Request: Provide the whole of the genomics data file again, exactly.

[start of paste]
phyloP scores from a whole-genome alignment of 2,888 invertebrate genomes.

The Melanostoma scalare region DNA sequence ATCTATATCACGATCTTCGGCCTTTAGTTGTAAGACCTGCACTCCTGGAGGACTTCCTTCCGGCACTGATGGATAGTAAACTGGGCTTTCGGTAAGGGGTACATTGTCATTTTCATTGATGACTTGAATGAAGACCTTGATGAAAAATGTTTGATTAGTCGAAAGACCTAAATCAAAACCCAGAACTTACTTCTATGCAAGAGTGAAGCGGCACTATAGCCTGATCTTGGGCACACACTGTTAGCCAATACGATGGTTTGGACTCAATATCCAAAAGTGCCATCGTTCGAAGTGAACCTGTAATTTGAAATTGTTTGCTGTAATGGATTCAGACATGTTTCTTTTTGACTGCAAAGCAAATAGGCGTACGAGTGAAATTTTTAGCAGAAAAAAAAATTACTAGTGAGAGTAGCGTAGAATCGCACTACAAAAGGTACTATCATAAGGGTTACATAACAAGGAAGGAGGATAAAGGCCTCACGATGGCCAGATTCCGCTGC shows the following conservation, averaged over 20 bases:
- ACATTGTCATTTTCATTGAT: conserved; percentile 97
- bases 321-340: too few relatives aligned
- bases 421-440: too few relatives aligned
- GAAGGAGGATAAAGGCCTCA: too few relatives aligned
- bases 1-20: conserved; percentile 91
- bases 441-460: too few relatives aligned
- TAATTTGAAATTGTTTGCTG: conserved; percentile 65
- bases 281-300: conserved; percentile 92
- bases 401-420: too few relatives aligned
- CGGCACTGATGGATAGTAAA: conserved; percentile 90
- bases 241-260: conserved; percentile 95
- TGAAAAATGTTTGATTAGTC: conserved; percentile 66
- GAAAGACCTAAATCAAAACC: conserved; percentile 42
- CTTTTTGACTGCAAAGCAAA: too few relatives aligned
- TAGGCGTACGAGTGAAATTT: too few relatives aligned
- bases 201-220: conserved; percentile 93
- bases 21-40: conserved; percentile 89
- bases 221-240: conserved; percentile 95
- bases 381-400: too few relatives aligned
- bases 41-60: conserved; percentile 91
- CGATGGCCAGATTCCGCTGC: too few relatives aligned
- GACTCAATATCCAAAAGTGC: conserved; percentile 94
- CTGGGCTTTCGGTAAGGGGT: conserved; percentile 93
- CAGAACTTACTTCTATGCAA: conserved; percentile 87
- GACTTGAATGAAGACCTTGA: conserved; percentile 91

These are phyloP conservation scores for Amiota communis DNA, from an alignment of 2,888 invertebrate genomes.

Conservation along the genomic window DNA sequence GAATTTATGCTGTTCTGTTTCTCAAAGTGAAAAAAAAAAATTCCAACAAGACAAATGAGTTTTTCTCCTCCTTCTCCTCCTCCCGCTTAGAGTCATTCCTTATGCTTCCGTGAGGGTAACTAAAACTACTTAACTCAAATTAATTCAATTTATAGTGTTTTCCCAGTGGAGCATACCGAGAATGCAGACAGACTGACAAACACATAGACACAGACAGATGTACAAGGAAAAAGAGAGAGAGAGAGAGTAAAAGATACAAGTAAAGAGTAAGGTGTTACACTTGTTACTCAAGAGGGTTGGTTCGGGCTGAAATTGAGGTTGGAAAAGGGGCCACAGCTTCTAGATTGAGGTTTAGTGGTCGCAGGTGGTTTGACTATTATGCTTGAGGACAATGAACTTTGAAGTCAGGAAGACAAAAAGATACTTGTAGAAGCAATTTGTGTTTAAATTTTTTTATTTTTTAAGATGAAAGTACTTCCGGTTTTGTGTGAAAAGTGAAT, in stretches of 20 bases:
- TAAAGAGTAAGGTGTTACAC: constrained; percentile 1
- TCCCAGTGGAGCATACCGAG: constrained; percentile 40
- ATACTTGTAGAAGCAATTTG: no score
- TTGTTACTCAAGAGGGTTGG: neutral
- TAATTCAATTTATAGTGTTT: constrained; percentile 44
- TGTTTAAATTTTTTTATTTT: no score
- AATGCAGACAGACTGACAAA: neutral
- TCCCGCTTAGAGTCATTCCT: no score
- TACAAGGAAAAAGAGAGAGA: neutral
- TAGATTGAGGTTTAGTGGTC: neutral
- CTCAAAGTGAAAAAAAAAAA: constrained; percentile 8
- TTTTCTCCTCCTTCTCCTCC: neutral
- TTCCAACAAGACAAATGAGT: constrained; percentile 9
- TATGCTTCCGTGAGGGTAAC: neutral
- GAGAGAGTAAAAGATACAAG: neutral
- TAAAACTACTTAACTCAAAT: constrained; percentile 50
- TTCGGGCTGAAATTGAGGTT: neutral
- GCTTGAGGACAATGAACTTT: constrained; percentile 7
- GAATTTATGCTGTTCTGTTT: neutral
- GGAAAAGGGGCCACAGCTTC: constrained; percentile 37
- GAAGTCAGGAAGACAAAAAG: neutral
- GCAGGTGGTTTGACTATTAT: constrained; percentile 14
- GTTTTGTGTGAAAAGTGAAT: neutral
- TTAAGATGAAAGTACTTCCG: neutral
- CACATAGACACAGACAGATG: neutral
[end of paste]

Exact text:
phyloP scores from a whole-genome alignment of 2,888 invertebrate genomes.

The Melanostoma scalare region DNA sequence ATCTATATCACGATCTTCGGCCTTTAGTTGTAAGACCTGCACTCCTGGAGGACTTCCTTCCGGCACTGATGGATAGTAAACTGGGCTTTCGGTAAGGGGTACATTGTCATTTTCATTGATGACTTGAATGAAGACCTTGATGAAAAATGTTTGATTAGTCGAAAGACCTAAATCAAAACCCAGAACTTACTTCTATGCAAGAGTGAAGCGGCACTATAGCCTGATCTTGGGCACACACTGTTAGCCAATACGATGGTTTGGACTCAATATCCAAAAGTGCCATCGTTCGAAGTGAACCTGTAATTTGAAATTGTTTGCTGTAATGGATTCAGACATGTTTCTTTTTGACTGCAAAGCAAATAGGCGTACGAGTGAAATTTTTAGCAGAAAAAAAAATTACTAGTGAGAGTAGCGTAGAATCGCACTACAAAAGGTACTATCATAAGGGTTACATAACAAGGAAGGAGGATAAAGGCCTCACGATGGCCAGATTCCGCTGC shows the following conservation, averaged over 20 bases:
- ACATTGTCATTTTCATTGAT: conserved; percentile 97
- bases 321-340: too few relatives aligned
- bases 421-440: too few relatives aligned
- GAAGGAGGATAAAGGCCTCA: too few relatives aligned
- bases 1-20: conserved; percentile 91
- bases 441-460: too few relatives aligned
- TAATTTGAAATTGTTTGCTG: conserved; percentile 65
- bases 281-300: conserved; percentile 92
- bases 401-420: too few relatives aligned
- CGGCACTGATGGATAGTAAA: conserved; percentile 90
- bases 241-260: conserved; percentile 95
- TGAAAAATGTTTGATTAGTC: conserved; percentile 66
- GAAAGACCTAAATCAAAACC: conserved; percentile 42
- CTTTTTGACTGCAAAGCAAA: too few relatives aligned
- TAGGCGTACGAGTGAAATTT: too few relatives aligned
- bases 201-220: conserved; percentile 93
- bases 21-40: conserved; percentile 89
- bases 221-240: conserved; percentile 95
- bases 381-400: too few relatives aligned
- bases 41-60: conserved; percentile 91
- CGATGGCCAGATTCCGCTGC: too few relatives aligned
- GACTCAATATCCAAAAGTGC: conserved; percentile 94
- CTGGGCTTTCGGTAAGGGGT: conserved; percentile 93
- CAGAACTTACTTCTATGCAA: conserved; percentile 87
- GACTTGAATGAAGACCTTGA: conserved; percentile 91

These are phyloP conservation scores for Amiota communis DNA, from an alignment of 2,888 invertebrate genomes.

Conservation along the genomic window DNA sequence GAATTTATGCTGTTCTGTTTCTCAAAGTGAAAAAAAAAAATTCCAACAAGACAAATGAGTTTTTCTCCTCCTTCTCCTCCTCCCGCTTAGAGTCATTCCTTATGCTTCCGTGAGGGTAACTAAAACTACTTAACTCAAATTAATTCAATTTATAGTGTTTTCCCAGTGGAGCATACCGAGAATGCAGACAGACTGACAAACACATAGACACAGACAGATGTACAAGGAAAAAGAGAGAGAGAGAGAGTAAAAGATACAAGTAAAGAGTAAGGTGTTACACTTGTTACTCAAGAGGGTTGGTTCGGGCTGAAATTGAGGTTGGAAAAGGGGCCACAGCTTCTAGATTGAGGTTTAGTGGTCGCAGGTGGTTTGACTATTATGCTTGAGGACAATGAACTTTGAAGTCAGGAAGACAAAAAGATACTTGTAGAAGCAATTTGTGTTTAAATTTTTTTATTTTTTAAGATGAAAGTACTTCCGGTTTTGTGTGAAAAGTGAAT, in stretches of 20 bases:
- TAAAGAGTAAGGTGTTACAC: constrained; percentile 1
- TCCCAGTGGAGCATACCGAG: constrained; percentile 40
- ATACTTGTAGAAGCAATTTG: no score
- TTGTTACTCAAGAGGGTTGG: neutral
- TAATTCAATTTATAGTGTTT: constrained; percentile 44
- TGTTTAAATTTTTTTATTTT: no score
- AATGCAGACAGACTGACAAA: neutral
- TCCCGCTTAGAGTCATTCCT: no score
- TACAAGGAAAAAGAGAGAGA: neutral
- TAGATTGAGGTTTAGTGGTC: neutral
- CTCAAAGTGAAAAAAAAAAA: constrained; percentile 8
- TTTTCTCCTCCTTCTCCTCC: neutral
- TTCCAACAAGACAAATGAGT: constrained; percentile 9
- TATGCTTCCGTGAGGGTAAC: neutral
- GAGAGAGTAAAAGATACAAG: neutral
- TAAAACTACTTAACTCAAAT: constrained; percentile 50
- TTCGGGCTGAAATTGAGGTT: neutral
- GCTTGAGGACAATGAACTTT: constrained; percentile 7
- GAATTTATGCTGTTCTGTTT: neutral
- GGAAAAGGGGCCACAGCTTC: constrained; percentile 37
- GAAGTCAGGAAGACAAAAAG: neutral
- GCAGGTGGTTTGACTATTAT: constrained; percentile 14
- GTTTTGTGTGAAAAGTGAAT: neutral
- TTAAGATGAAAGTACTTCCG: neutral
- CACATAGACACAGACAGATG: neutral